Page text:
Henry Thomas McNally
Henry Thomas McNally


We created an easy to use and enjoyable Personal Savings Calculator based on boardgames to engage and entertain while educating the user



CentSai Is a financial literacy website that helps its users mainly Millennials and Generation X navigate the myriad financial decisions they’ll need to make in life. From buying their first home, to determine what type of insurance they need, to negotiate a better salary, CentSai brings direct, actionable, and relatable advice via first-hand accounts.

The Brief

This project focuses on developing a creative, compelling, ‘gamified’ UI/UX for traditional financial calculators. Based on user research, we hoped to transform their use into enjoyable experiences that will encourage consumers who aren’t comfortable with personal finance to ‘jump into the pool’ by using the spirit of the quizzes, games, videos and creative content found in CentSai’s library.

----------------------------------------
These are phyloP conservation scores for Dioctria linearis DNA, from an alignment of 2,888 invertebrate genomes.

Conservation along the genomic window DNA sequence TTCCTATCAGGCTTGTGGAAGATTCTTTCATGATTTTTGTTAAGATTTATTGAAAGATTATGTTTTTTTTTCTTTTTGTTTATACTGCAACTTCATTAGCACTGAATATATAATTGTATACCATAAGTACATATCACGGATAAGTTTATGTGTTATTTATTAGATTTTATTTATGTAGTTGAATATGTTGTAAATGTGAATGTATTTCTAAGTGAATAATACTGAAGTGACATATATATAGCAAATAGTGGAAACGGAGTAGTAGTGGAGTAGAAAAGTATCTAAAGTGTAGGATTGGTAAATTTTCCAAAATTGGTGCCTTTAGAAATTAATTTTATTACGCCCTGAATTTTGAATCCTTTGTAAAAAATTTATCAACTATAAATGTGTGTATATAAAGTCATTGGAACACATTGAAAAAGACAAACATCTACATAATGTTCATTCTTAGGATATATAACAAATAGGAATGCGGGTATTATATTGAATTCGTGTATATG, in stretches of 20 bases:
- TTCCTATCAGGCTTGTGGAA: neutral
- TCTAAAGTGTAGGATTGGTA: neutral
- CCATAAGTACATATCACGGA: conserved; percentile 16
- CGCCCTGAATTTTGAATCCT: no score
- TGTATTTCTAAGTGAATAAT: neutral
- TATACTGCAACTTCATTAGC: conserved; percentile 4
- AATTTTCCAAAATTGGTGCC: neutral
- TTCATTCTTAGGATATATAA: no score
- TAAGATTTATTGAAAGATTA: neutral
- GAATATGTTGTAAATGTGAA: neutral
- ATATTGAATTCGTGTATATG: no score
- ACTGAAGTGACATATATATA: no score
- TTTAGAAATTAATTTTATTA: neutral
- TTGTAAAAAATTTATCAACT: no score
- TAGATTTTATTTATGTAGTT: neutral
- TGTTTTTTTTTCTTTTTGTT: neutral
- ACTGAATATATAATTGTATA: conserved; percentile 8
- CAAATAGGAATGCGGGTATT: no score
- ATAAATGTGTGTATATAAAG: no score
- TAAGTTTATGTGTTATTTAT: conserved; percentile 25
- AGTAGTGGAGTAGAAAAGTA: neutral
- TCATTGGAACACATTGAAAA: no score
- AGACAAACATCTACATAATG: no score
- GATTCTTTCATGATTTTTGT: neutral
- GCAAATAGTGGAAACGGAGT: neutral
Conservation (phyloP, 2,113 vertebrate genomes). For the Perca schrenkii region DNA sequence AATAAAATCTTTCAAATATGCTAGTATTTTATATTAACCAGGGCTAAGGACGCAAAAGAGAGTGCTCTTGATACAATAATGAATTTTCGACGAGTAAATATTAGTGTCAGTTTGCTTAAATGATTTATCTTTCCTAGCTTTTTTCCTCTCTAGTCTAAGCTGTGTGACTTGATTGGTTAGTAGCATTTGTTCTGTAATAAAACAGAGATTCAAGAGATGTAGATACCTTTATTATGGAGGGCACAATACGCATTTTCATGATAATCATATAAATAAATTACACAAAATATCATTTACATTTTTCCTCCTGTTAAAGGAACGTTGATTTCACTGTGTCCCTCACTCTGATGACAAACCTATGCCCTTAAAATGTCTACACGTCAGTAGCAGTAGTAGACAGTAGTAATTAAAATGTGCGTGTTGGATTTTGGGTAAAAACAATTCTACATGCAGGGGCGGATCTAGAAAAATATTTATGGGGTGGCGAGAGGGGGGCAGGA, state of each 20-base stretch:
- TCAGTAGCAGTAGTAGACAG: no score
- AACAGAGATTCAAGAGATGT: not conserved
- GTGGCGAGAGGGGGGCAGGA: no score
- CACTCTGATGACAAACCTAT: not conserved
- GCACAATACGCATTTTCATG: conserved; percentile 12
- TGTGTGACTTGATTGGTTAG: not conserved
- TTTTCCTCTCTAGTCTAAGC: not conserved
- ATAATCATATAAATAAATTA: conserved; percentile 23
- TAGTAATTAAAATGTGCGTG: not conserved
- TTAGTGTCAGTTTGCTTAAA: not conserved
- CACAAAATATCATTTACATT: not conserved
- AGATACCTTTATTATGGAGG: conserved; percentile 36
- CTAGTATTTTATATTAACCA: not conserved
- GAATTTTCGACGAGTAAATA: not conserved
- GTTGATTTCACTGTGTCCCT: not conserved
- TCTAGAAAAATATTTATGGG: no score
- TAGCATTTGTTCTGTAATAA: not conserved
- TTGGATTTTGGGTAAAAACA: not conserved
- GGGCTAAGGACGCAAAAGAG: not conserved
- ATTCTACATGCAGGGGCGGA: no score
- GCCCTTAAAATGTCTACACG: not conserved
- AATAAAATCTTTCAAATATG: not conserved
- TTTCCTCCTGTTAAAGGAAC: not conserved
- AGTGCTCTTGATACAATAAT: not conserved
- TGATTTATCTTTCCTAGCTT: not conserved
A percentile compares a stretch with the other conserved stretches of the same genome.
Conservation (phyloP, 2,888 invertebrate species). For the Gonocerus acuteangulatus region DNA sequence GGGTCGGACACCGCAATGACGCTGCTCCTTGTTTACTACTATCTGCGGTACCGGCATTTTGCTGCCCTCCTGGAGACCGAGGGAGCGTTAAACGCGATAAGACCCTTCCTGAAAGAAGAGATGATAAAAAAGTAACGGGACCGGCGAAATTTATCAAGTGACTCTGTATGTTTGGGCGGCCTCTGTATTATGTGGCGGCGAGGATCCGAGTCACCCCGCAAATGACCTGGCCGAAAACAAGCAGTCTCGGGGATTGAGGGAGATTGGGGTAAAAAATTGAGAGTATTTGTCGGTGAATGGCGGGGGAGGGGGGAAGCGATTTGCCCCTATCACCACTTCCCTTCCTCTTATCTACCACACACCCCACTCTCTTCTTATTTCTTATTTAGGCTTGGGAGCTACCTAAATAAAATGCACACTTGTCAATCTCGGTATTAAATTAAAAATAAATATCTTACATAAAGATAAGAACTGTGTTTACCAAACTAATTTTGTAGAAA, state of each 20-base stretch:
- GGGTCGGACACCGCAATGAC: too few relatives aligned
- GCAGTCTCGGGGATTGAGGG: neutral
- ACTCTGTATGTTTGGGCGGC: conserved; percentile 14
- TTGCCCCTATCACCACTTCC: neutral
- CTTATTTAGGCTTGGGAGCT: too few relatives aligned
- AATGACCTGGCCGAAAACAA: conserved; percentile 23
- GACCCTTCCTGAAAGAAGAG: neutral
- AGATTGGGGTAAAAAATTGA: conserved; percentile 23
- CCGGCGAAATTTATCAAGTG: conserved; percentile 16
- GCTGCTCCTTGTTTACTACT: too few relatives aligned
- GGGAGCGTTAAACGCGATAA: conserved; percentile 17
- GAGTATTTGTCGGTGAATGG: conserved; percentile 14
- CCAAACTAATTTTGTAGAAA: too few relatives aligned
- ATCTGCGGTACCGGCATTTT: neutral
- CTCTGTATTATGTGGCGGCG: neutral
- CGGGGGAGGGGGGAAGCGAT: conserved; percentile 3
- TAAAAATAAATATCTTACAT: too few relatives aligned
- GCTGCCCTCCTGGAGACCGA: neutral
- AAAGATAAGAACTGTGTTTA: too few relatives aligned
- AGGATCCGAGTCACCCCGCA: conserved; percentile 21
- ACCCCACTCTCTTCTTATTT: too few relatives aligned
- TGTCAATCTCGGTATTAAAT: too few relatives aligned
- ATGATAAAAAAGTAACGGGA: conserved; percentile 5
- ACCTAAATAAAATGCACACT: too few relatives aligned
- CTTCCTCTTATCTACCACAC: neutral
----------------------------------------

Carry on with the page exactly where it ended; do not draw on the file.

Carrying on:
Our goal was to engage users and invite them to use our calculator by reducing financial jargon while still arriving at the same destination as the traditional model.

We wanted  to provide a functionally pragmatic and relatively easy-to-use prototype that developers can then use to build a production-ready version.




The Team: Henry Thomas McNally JayShin Mike Shin

My Role: User Interviews,User Flows, Usability Testing, High-Fidelity wireframes, Prototype & presentation design


Product Design

We created an easy to use and enjoyable Personal Savings Calculator based on boardgames to engage and entertain while educating the user



People find financial planning to be confusing, daunting, intimidating, boring, overly complex. How might we make it quick & easy to learn, fun, illuminating, shareable and meet their goals?


User Research

We created two screeners to find participants for our interviews: one for existing users of Centsai and one for prospective users.  We interviewed twenty-six participants, ensuring a 50–50 gender split among interviewees. We considered this important given that 50% of CentSai Users are women.